The success and the unintended side effect
Ozone layer protection has contributed a lot to climate change mitigation. Although the parties have been mindful of not causing adverse impacts on the environment, the climate change effects of HFCs in the future may off-set the good work done by the Montreal Protocol in climate change mitigation if not addressed.
Science provides us with a much clearer understanding today that we are dealing here with an issue that couples the ozone layer with climate change. Between these two, there are connections in science, in man-made emissions that cause them and in the policy options for dealing with them.
Key issues on the agenda of the meeting
I would like to turn to some key issues on the agenda of the meeting and first of all the replenishment of the Multilateral Fund.
The replenishment of the Multilateral Fund for the 2015 to 2017 triennium will enable the continuation of the HCFC phase out activities.
As developing countries grow, they will produce more refrigeration and air conditioning systems not only to improve their standards of living but for export around the globe. The more countries become developed, more energy will be needed, and more chemicals will be used.
Many developing countries are rightly addressing energy efficiency as a primary concern. Addressing energy efficiency in the HCFC phase out process, especially in the refrigeration and air conditioning sectors, can play an important role for ensuring technology choices that benefit the ozone layer, reduce the climate impact and reduce energy consumption.
This is the equation of multiple benefits and triple dividends that the countries have to achieve. Only in this way will it be possible to capture the HCFC phase out as an opportunity for making the right technology choice and investments.
Negotiation of the replenishment of the Multilateral Fund comes at a critical stage when developing countries are in the midst of planning and implementing the HCFC phase-out activities and many developed countries are facing financial difficulties. It is a challenge to ensure continuity of the world’s first financial mechanism of its kind that has been at the foundation of the Montreal Protocol’s global partnership. A successful outcome of sufficient replenishment that will enable climate friendly choices will have implications that uphold an impact for several years to come, and send a profound signal for the Montreal Protocol moving forward on all of the challenges ahead.
But money is not the only concern for developing countries.
There are issues such as technical questions on the availability of low GWP alternatives for phasing out HCFCs, the costs involved and the real technology transfer that need to be addressed.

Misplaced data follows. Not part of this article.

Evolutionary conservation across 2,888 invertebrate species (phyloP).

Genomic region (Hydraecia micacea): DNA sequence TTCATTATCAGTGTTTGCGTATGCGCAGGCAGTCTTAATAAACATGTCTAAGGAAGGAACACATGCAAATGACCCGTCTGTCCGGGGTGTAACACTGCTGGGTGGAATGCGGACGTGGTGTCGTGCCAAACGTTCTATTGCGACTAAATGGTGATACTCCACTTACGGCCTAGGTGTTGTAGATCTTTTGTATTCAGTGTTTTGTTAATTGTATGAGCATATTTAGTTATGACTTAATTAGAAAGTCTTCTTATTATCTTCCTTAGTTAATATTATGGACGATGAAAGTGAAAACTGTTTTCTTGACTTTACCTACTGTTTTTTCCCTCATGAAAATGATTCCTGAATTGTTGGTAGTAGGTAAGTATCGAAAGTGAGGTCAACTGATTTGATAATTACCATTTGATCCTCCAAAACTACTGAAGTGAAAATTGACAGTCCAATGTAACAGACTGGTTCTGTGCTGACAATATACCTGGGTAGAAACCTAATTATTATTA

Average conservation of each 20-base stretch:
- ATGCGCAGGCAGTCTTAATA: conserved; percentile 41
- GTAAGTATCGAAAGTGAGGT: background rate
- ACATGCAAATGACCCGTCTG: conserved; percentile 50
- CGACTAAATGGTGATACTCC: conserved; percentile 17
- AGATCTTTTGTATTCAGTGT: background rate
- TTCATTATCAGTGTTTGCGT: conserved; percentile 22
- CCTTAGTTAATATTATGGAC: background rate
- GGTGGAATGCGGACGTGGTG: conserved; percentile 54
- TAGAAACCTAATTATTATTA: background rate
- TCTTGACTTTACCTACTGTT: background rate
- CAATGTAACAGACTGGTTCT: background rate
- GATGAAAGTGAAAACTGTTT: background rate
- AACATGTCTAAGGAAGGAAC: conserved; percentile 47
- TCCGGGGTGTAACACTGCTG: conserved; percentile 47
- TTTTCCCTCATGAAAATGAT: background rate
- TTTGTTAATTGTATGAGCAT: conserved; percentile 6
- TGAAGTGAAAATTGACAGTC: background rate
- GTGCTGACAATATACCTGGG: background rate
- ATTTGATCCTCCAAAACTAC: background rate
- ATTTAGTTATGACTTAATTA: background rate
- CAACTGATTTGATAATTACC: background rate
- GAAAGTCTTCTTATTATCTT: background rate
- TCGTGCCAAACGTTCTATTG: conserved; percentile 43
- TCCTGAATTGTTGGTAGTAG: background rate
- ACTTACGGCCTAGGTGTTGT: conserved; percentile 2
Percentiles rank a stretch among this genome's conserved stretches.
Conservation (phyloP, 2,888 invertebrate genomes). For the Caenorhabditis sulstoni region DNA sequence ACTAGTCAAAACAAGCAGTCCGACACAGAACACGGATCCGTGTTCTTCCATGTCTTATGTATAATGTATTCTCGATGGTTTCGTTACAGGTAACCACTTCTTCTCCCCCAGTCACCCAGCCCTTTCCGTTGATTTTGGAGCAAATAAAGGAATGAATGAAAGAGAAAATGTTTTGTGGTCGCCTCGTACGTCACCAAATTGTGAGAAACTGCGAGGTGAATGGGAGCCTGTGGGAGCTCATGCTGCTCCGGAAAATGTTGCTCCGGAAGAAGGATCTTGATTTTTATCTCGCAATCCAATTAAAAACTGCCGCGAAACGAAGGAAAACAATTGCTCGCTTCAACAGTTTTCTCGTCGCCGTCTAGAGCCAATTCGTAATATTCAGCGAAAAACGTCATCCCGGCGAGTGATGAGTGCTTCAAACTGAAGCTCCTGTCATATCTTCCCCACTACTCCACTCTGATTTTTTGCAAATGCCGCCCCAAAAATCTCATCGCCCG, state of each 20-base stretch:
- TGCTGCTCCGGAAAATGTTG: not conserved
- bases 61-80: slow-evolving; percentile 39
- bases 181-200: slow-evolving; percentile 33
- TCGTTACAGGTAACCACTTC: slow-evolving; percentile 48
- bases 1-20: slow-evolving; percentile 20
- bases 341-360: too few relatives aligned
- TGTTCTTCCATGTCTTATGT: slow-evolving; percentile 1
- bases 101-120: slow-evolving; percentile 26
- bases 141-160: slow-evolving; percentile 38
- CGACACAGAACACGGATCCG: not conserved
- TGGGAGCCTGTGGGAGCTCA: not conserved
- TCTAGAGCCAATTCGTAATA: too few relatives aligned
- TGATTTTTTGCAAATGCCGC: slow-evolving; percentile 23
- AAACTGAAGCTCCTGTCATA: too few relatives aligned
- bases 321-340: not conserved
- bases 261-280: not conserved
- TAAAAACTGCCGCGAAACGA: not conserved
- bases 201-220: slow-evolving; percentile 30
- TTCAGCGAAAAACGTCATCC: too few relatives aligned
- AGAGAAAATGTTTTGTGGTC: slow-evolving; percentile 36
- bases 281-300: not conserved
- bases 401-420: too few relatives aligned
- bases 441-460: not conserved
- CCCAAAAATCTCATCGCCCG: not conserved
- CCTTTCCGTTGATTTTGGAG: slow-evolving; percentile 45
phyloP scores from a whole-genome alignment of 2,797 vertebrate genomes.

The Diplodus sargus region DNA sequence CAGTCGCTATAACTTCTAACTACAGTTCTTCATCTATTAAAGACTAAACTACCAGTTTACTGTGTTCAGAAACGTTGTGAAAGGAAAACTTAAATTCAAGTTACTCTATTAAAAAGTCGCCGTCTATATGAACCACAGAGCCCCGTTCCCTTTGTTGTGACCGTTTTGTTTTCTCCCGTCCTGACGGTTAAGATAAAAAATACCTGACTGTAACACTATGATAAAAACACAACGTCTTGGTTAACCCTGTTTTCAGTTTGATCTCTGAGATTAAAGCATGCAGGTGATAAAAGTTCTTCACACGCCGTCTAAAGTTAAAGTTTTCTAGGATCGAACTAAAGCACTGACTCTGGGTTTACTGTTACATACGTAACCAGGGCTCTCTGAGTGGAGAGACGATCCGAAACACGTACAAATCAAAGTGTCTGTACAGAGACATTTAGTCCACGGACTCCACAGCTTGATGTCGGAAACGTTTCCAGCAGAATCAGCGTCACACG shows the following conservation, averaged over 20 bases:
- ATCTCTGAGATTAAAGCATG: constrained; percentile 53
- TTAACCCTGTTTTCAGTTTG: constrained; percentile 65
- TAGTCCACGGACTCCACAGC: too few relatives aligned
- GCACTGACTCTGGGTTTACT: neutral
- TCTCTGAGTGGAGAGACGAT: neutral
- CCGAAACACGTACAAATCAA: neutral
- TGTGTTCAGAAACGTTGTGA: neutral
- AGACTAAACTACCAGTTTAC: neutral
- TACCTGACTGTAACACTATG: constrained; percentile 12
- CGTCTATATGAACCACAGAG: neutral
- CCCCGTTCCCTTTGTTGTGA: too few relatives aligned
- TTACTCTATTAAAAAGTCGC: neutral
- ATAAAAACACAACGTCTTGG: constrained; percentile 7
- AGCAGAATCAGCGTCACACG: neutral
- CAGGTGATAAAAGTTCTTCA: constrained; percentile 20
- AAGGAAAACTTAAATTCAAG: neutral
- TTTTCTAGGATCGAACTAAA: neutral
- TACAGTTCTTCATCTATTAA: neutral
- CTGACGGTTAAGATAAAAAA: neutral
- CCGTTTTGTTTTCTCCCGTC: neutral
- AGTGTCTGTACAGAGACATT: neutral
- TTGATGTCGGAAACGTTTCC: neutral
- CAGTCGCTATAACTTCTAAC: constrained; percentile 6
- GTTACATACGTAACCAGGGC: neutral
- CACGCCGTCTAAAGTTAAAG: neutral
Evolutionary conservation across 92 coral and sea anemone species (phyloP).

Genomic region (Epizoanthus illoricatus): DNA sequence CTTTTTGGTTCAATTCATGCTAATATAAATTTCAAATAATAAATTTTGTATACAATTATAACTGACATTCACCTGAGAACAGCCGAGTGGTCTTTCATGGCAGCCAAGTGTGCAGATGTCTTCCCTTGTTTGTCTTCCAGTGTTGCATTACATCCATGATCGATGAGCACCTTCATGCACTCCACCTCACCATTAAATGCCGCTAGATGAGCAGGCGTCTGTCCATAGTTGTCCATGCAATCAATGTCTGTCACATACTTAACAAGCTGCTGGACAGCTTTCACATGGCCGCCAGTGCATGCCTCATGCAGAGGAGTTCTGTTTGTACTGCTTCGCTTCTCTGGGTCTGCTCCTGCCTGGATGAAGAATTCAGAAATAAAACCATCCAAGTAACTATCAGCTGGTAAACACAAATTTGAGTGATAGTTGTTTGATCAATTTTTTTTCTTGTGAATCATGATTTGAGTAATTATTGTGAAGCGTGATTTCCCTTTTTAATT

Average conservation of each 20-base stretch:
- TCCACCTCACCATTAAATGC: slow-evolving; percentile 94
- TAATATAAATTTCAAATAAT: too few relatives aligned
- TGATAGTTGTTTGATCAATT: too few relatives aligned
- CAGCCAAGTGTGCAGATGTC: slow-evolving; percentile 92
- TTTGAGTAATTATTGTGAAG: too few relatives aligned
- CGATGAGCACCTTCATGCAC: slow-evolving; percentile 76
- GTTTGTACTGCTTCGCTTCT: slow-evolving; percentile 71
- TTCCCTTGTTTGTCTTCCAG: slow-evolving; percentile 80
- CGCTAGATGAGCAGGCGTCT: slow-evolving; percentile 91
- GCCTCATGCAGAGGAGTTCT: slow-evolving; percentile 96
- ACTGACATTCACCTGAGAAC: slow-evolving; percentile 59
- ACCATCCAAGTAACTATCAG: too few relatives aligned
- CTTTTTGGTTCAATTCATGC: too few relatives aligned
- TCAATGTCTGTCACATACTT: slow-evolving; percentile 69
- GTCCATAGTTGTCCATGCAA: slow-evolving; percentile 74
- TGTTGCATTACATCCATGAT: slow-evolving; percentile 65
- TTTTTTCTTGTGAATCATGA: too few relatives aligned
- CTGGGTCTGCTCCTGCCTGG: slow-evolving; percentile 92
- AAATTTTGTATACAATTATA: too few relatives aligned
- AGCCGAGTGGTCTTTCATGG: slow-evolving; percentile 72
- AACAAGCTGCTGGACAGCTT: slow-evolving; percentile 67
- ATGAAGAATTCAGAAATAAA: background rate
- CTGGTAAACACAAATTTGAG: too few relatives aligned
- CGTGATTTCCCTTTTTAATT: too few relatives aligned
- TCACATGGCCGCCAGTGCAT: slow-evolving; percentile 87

So, the question we face is how we can best make the transition to HCFC phase-out through a very successful instrument like the Montreal Protocol, and by best using the Multilateral Fund which precisely is here to help countries access technology which previously had been out of their reach.
Our challenge is to ensure access to technology and development of technology appropriate for all regions including those with hot climates by addressing at the same time intellectual property concerns. The ingenuity of the Montreal Protocol is its flexibility, to use regulatory framework to allow science to become the foundation for a market-compatible deployment strategy. Industries around the world are also hearing the messages of the Montreal Protocol and are responding as they have done in the past.
In order for the global partnership between the developed and the developing countries to work, we must continue to build on the foundation of the “principle of common but differentiated responsibilities” and “fairness”.
The discussion on high GWP or low GWP alternatives for HCFC phase out is a discussion that takes place at a period when the low GWP alternatives are gaining a market niche globally due to national or regional policy measures.
We need to recognize all of these factors in the discussions that are taking place.
Otherwise, resulting banks, “waste banks”, the sources of future emissions will be huge.
We all need to see the wider picture.
We have ahead of us a difficult year of negotiations.
Negotiations that will have an impact on climate, on our planet, on our lives.
Negotiations under the UNFCCC that will have an impact on the energy choices we make.
Negotiations under the Montreal Protocol that will have an impact on the chemicals we use.
The issue is not always to compare the two options but to go forward with steps that will have a positive impact and that can help discussions in other international fora as well to move forward.